Auckland 16 Canterbury 22
Pack the flask, haul out the travel rug and get down to Eden Park - Auckland are alive. Contrary to recent reports, it looks as if this side can actually play a bit of football.
They might not be able to close the deal, to actually win, but they are nowhere near as desperate as they looked last week.
Having worked their way back into the game to take the lead through a Paul Williams try on 70 minutes, Auckland made the mistake of forgetting that Canterbury never panic. They never switch off and can score at any time.
Which is exactly what they did two minutes after Williams scored. Tim Bateman was able to punch a big hole through the middle and Dan Carter, in support, was able to dot down.
It was a cruel blow for Auckland but one that will advance their learning. Even at this level, you can't lose concentration at any stage. One missed tackle was all it took for Canterbury to grab the seven points they needed.
The pain was more intense, as Auckland had worked so hard to retrieve a position.
For the first 40 minutes, Canterbury, complete with their All Black trio and heavyweight Super 14 contingent, were never really tested. They hogged the ball, they ruled the air and they edged the collisions.
For the traditionalists who still believe in these kind of things, Canterbury also dominated territory and possession. It was a bit if a doddle for them, truth be told.
With a bit of spit and polish, the scoreline would have buffed up nicely. If Carter had been a little more accurate with the boot when kicking for goal and a few others had been a little less casual in making crucial passes, it could have been a big win for Canterbury.
There was also, to be fair, some venom in Auckland's defence and they scrambled well. Benson Stanley saved a certain try when he barrelled into the escaping Ryan Crotty who had shimmied his way to the tryline from inside his own half.
As Crotty readied himself for the big dive into the corner, the Auckland cavalry arrived in the nick of time to bundle him out. It was brave and was typical of the commitment offered by the home side. And typical of how they grew into the game.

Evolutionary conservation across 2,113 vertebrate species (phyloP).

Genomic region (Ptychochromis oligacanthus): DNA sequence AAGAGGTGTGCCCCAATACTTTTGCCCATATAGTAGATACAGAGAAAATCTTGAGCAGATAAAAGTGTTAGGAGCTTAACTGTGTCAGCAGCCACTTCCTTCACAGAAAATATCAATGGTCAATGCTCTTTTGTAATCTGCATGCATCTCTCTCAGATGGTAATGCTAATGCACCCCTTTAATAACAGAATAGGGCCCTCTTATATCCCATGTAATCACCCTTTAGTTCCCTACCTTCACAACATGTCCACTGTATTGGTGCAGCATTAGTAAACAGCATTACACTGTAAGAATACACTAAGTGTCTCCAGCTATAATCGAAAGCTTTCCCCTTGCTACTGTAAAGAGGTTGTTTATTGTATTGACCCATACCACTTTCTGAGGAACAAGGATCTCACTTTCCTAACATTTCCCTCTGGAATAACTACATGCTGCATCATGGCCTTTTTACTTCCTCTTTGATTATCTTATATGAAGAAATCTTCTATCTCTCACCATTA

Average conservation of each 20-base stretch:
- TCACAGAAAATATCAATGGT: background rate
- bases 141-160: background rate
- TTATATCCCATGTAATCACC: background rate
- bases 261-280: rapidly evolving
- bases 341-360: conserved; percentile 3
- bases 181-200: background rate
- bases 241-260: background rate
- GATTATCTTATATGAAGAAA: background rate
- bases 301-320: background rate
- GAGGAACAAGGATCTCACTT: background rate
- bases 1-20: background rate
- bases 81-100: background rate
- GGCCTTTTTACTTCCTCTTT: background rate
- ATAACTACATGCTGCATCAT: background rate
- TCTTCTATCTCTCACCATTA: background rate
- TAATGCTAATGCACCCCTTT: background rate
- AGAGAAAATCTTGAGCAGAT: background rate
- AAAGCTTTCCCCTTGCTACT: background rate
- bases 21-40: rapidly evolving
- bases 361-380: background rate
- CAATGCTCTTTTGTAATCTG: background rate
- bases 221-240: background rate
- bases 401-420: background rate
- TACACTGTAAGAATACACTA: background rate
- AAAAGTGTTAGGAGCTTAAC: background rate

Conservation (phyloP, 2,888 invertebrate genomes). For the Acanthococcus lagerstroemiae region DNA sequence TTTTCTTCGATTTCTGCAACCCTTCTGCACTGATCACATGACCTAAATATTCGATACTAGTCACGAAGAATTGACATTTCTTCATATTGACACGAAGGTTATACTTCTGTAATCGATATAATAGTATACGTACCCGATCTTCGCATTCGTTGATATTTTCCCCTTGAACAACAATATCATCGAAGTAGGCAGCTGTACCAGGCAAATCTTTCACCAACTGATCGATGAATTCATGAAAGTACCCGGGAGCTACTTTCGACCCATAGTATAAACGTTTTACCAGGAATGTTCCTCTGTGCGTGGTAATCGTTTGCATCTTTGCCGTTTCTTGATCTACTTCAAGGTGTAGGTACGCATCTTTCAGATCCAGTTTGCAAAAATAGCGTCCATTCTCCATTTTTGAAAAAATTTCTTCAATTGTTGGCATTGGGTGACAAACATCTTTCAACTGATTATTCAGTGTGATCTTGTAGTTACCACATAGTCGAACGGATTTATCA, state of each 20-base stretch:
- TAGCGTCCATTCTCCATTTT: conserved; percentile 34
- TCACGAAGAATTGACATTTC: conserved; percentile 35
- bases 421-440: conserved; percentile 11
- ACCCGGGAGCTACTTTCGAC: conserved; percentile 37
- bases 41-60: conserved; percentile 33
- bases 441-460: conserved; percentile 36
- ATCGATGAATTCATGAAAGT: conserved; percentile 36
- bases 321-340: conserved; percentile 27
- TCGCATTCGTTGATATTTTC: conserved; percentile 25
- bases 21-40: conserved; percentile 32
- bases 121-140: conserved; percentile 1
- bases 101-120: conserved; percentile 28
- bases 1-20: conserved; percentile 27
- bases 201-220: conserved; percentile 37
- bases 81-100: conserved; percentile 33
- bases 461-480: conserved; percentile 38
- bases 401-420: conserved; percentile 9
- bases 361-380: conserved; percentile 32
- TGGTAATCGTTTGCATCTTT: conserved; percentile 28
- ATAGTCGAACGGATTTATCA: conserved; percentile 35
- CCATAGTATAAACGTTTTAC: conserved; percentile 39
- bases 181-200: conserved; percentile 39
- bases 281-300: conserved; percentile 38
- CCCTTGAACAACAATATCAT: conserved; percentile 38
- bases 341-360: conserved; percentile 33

Slowly the confidence built and slowly they started to exert pressure. A few half-gaps opened and they were almost taken. The set-piece stiffened and there was some belief. When Williams scored, there was more than belief. There was a sense they were going to win.
That they didn't was a sign of their lack of experience.
John Afoa was their only All Black. Benson Stanley the only player who could be confident he'll be a Super 14 regular next season with the rest, like Paul Williams, Kurtis Haiu, Daniel Bowden and Jay Williams very much on the periphery of the Blues.
Auckland are not heavyweights and have to be judged accordingly - not by the endeavours of those men who have gone before.
Given the experience they were conceding to Canterbury, they did pretty well to still be in it as the game rolled into the final quarter.
Auckland won't win the title this year. They may not even get to the playoffs. But they should, on the evidence of last night's performance, be a much better team by the end of the season.
Isaia Toeava is due back next week and Benson Stanley will be that bit sharper for having a game under his belt. Williams was full of running and aggression - as he showed when he clattered Carter late with an ugly shoulder charge that strangely escaped further punishment.
So there is reason to head back to Eden Park - where a mountain of rubble lies where once the terraces stood as testament to the ground being in a rebuilding phase.
A determined but ultimately limited group of kids wearing blue jerseys in the middle of Eden Park stood as testament to Auckland Rugby being in a rebuilding phase. It's going to be a close run thing as to which is complete first - the stadium or the team.
Auckland 16 (P. Williams try; D. Bowden 2 pens; A. Moeke con, pen), Canterbury 22 (D. Carter try, con, 5 pens)